Chocolate versus Vanilla Personas

A couple of days ago I had the chance to sit down with my friend Jason Blair. Jason is an interesting guy; he’s a very talented game designer and has even written for a few video games. One of the things we talked about was the broad variety of writer’s personas we’ve seen on the web and how people might perceive a writer not just from a reader’s standpoint — but from an employer’s standpoint.

What’s in a Plain, Vanilla Persona?

A vanilla persona is a safe persona. The content that supports this persona doesn’t include pictures of drunk people or swear words. Content doesn’t strive to be edgy or cool just to get readers; topics tend to be evergreen. If photos and post subjects are personal, they’re the type you’d share with an acquaintance rather than a lover. This type of persona also translates well offline because people’s expectations about the real person aren’t as controversial as someone who has a chocolate persona.

Examples of my vanilla topics include: commentary on relevant trends, what I’m working on now, reviews of software or tools, insight into writing or the freelancer’s life, recipes, etc. Right now, my goal is to build my brand as a writer. My ability to do that depends upon the content that I have available for people to read. My goal may sound familiar to you: project my successes and minimize my failures.

Many writers online are striving to achieve the appearance of success, regardless of whether or not that’s actually true. After all, would you buy a book if it’s poorly reviewed? What about hiring a writer that had to resort to asking donations via social media to pay their car payment? While that may be honest (e.g. writers tend not to make a lot of money) it sounds like that writer can’t make enough money to to survive. Without realizing it, that type of commentary then leads to: “Well, why aren’t you making money? You must be a bad writer.”

Several authors, like Lori Devoti, Matt Forbeck, James Lowder, etc. have a vanilla persona. They talk about their writing and they share some personal tidbits, but they don’t make it a point to be in-your-face or be a part of every internet kerfluffle that hits the web. An example of a writer’s vanilla persona who I really admire is Holly Lisle.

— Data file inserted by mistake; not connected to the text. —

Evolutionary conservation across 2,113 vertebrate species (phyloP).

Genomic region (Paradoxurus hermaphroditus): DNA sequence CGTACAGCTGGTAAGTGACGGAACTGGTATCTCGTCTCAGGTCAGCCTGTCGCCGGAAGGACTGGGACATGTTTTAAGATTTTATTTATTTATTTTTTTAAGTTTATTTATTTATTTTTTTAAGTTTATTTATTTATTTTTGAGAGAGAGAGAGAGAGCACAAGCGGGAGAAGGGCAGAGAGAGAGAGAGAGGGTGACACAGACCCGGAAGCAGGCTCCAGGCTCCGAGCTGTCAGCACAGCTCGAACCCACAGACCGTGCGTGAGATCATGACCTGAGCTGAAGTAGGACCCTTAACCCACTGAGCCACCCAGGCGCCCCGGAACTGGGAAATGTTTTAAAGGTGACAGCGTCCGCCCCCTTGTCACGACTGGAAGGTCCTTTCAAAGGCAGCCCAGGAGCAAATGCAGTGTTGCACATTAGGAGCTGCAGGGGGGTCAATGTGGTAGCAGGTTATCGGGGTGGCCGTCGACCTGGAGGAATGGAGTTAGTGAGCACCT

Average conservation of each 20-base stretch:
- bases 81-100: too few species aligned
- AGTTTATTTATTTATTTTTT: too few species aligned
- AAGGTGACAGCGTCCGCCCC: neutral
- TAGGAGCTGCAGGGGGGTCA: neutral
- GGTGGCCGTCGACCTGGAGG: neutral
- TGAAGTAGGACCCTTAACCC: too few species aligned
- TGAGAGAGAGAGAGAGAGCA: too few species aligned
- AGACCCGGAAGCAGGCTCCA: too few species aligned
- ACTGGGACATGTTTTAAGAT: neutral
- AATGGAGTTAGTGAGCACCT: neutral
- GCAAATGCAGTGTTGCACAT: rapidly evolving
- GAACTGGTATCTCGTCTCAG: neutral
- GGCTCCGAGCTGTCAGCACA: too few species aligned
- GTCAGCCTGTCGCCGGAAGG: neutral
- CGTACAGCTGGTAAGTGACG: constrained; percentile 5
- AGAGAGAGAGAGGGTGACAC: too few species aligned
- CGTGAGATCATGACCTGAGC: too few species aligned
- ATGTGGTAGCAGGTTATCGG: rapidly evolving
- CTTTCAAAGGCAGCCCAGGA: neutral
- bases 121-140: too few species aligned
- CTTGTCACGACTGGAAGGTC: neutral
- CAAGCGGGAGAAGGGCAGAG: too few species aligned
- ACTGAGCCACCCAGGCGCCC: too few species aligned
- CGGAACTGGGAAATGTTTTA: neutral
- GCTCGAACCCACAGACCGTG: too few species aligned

In my case, I’ve also got two aspects of my personality. “Monica the author” is a lot different from “Monica the business professional.” However, we are one and the same individual. A vanilla persona allows me to blend all those pieces together without requiring me to spend buckets of time maintaining an edgy or cool personality separate from my blog. I’ve been experimenting with that on, but find that it’s too time-consuming to maintain one persona let alone two.

A Chocolate Persona?

A chocolate persona is full of flavor. It’s the type of online personality that swears and comments on everything under the sun to sound cool, hip and popular — whether it’s relevant to their writing or not. It’s the type of persona that whines when things don’t go well and tries to start internet fires to get traffic. People who have chocolate personas incur opinions about their personalities, which doesn’t always work when you meet them in person.

There’s a lot of writers who fabricate a persona that is either nothing like them in real life or seems to be more grandiose, akin to reality television. That’s their choice and to them — being popular online means something. Would a young adult publisher want to buy my novel if I had a foul mouth? Probably not, unless I had a pen name. Would a business put their content in my hands if I infused internet slang into everything I wrote? I can tell you that their answer would be “No,” because I’ve heard some people complain about that before.